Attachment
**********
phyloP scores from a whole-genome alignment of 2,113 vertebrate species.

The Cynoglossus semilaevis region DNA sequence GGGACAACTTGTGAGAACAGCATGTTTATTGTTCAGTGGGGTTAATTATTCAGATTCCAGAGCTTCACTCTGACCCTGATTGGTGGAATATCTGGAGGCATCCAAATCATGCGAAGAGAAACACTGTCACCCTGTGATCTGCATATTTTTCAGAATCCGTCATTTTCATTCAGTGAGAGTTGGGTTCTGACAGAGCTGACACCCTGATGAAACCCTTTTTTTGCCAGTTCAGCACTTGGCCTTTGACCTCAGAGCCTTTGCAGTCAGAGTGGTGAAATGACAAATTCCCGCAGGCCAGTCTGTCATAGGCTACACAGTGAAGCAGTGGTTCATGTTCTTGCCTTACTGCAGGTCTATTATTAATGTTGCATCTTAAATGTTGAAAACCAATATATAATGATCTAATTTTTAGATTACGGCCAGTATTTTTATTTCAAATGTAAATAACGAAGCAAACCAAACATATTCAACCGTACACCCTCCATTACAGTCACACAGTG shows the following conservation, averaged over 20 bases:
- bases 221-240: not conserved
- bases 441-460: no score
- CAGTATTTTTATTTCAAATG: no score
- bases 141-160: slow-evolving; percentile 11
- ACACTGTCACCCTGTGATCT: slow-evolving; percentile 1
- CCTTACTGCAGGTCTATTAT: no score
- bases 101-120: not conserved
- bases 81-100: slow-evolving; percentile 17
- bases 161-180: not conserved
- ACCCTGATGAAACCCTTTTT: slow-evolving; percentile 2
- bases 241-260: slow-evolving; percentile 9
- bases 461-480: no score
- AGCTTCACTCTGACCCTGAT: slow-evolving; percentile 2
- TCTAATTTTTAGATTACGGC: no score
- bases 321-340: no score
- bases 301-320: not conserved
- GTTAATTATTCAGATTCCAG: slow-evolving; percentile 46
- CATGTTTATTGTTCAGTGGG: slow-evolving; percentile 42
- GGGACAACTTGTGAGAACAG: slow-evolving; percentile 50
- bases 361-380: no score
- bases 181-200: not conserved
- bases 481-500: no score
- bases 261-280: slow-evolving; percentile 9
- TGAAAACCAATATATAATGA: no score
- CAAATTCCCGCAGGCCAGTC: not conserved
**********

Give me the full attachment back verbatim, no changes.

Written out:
phyloP scores from a whole-genome alignment of 2,113 vertebrate species.

The Cynoglossus semilaevis region DNA sequence GGGACAACTTGTGAGAACAGCATGTTTATTGTTCAGTGGGGTTAATTATTCAGATTCCAGAGCTTCACTCTGACCCTGATTGGTGGAATATCTGGAGGCATCCAAATCATGCGAAGAGAAACACTGTCACCCTGTGATCTGCATATTTTTCAGAATCCGTCATTTTCATTCAGTGAGAGTTGGGTTCTGACAGAGCTGACACCCTGATGAAACCCTTTTTTTGCCAGTTCAGCACTTGGCCTTTGACCTCAGAGCCTTTGCAGTCAGAGTGGTGAAATGACAAATTCCCGCAGGCCAGTCTGTCATAGGCTACACAGTGAAGCAGTGGTTCATGTTCTTGCCTTACTGCAGGTCTATTATTAATGTTGCATCTTAAATGTTGAAAACCAATATATAATGATCTAATTTTTAGATTACGGCCAGTATTTTTATTTCAAATGTAAATAACGAAGCAAACCAAACATATTCAACCGTACACCCTCCATTACAGTCACACAGTG shows the following conservation, averaged over 20 bases:
- bases 221-240: not conserved
- bases 441-460: no score
- CAGTATTTTTATTTCAAATG: no score
- bases 141-160: slow-evolving; percentile 11
- ACACTGTCACCCTGTGATCT: slow-evolving; percentile 1
- CCTTACTGCAGGTCTATTAT: no score
- bases 101-120: not conserved
- bases 81-100: slow-evolving; percentile 17
- bases 161-180: not conserved
- ACCCTGATGAAACCCTTTTT: slow-evolving; percentile 2
- bases 241-260: slow-evolving; percentile 9
- bases 461-480: no score
- AGCTTCACTCTGACCCTGAT: slow-evolving; percentile 2
- TCTAATTTTTAGATTACGGC: no score
- bases 321-340: no score
- bases 301-320: not conserved
- GTTAATTATTCAGATTCCAG: slow-evolving; percentile 46
- CATGTTTATTGTTCAGTGGG: slow-evolving; percentile 42
- GGGACAACTTGTGAGAACAG: slow-evolving; percentile 50
- bases 361-380: no score
- bases 181-200: not conserved
- bases 481-500: no score
- bases 261-280: slow-evolving; percentile 9
- TGAAAACCAATATATAATGA: no score
- CAAATTCCCGCAGGCCAGTC: not conserved